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H.E. Ambassador Marcel Fortuna Biato is a career diplomat and entered the Brazilian foreign service in 1980, having served overseas as a political officer at the embassies in London (1987–90) and in Berlin (1990–1994). He was later posted at Brazil’s Mission to the United Nations (1999–2003), where he was active as legal advisor, and was involved in the drafting of numerous humanitarian and anti-terrorism conventions. He coordinated General Assembly negotiations on the Law of the Sea for two years and was active in the negotiations of the Rome Statute of the International Criminal Court, as well as of the International Cloning Convention. In 2010, he headed the Brazilian delegation to the Review Conference of the Rome Statute, in Kampala, Uganda. For a six-month period during 2006–2007, he was Brazilian Chargé d`Affaires at the Brazilian Embassy in Havana, Cuba, where he concentrated largely on issues of political and economic transition in that country.

Within the Brazilian Foreign Ministry, Ambassador Biato has widely covered Latin American and military issues, having been responsible for relations with the Andean and Amazonian regions (1995–1997), with an emphasis on regional and sub-regional integration processes. He was on the preparatory team in the run-up to the First Summit of the Americas (Miami 1994), when Brazil coordinated for Latin America. In addition, he was principal advisor to the senior Brazilian negotiator during the peace process (1995–1998) that brought an end to border hostilities between Peru and Ecuador. In October 2010, he took up his present posting as Brazilian Ambassador to Bolivia, where he focuses on anti-narcotics cooperation, energy integration and border security issues among others.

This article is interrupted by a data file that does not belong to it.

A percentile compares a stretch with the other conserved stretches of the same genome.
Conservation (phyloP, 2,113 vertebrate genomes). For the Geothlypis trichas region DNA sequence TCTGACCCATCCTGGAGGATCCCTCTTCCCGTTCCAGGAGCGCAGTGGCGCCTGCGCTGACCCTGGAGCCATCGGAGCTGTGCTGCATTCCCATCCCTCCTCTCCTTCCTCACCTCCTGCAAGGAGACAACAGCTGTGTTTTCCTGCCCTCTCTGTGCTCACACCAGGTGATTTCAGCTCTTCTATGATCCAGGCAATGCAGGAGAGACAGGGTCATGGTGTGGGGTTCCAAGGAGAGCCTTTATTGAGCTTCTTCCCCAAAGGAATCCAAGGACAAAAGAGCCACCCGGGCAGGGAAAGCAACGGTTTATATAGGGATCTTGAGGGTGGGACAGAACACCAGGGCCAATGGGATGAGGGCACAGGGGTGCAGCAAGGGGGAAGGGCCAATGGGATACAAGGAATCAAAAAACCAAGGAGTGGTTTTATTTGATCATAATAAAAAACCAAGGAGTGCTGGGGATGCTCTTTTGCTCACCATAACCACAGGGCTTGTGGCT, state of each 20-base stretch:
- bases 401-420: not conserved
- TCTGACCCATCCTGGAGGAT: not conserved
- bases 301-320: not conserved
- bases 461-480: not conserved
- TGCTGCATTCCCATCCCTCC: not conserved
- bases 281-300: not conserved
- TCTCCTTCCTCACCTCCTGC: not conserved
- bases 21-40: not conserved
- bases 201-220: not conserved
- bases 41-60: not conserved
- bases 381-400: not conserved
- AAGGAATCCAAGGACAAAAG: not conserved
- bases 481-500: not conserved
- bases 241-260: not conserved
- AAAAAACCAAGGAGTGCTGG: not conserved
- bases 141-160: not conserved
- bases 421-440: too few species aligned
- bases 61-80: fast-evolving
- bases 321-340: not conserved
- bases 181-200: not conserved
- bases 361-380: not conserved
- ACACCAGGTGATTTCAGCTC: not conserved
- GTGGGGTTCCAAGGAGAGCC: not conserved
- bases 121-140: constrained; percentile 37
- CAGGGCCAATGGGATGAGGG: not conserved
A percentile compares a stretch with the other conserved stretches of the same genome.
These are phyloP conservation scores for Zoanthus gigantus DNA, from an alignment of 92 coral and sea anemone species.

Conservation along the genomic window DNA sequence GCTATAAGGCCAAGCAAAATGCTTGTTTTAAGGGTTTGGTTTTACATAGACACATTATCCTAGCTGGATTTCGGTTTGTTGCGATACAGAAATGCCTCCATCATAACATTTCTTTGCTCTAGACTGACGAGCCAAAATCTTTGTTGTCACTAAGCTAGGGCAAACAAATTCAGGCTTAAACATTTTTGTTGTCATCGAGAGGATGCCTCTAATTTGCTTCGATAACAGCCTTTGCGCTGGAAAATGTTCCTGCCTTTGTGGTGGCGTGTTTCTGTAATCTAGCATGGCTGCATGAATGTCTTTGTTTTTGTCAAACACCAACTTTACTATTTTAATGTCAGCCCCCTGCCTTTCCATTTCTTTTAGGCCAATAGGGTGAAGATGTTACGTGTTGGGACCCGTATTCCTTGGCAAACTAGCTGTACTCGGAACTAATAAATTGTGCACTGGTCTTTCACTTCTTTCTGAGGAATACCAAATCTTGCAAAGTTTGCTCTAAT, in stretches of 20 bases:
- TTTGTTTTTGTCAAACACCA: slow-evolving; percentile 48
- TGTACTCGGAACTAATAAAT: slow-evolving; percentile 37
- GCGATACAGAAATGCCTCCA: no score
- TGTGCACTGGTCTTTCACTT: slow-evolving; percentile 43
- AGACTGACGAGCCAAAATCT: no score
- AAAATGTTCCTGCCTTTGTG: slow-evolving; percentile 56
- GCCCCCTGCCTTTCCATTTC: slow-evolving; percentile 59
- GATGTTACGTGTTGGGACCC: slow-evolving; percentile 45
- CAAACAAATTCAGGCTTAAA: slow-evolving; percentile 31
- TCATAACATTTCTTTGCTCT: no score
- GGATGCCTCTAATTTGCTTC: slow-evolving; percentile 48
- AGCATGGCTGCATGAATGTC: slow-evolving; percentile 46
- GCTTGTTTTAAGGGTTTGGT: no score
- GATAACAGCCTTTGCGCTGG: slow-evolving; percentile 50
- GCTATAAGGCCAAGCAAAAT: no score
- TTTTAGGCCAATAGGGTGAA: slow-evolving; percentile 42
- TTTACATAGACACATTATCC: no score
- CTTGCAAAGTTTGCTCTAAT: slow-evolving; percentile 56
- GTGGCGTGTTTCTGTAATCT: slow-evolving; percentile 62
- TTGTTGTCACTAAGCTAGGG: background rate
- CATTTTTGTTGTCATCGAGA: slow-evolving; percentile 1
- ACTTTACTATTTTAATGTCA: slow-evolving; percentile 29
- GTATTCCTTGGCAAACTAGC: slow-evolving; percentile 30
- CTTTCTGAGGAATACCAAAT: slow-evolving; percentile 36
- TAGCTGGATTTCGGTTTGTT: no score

Ambassador Biato pursued his undergraduate studies at the universities of Canberra (1977) and Brasilia (1978–79) before joining the foreign service. He also holds a Masters degree in Political Sociology from the London School of Economics (1988–89). He has published extensively on Latin American and Caribbean politics, Brazilian foreign policy, global governance, dispute settlement in South America and International Law, including the International Criminal Court and the Law of the Sea.






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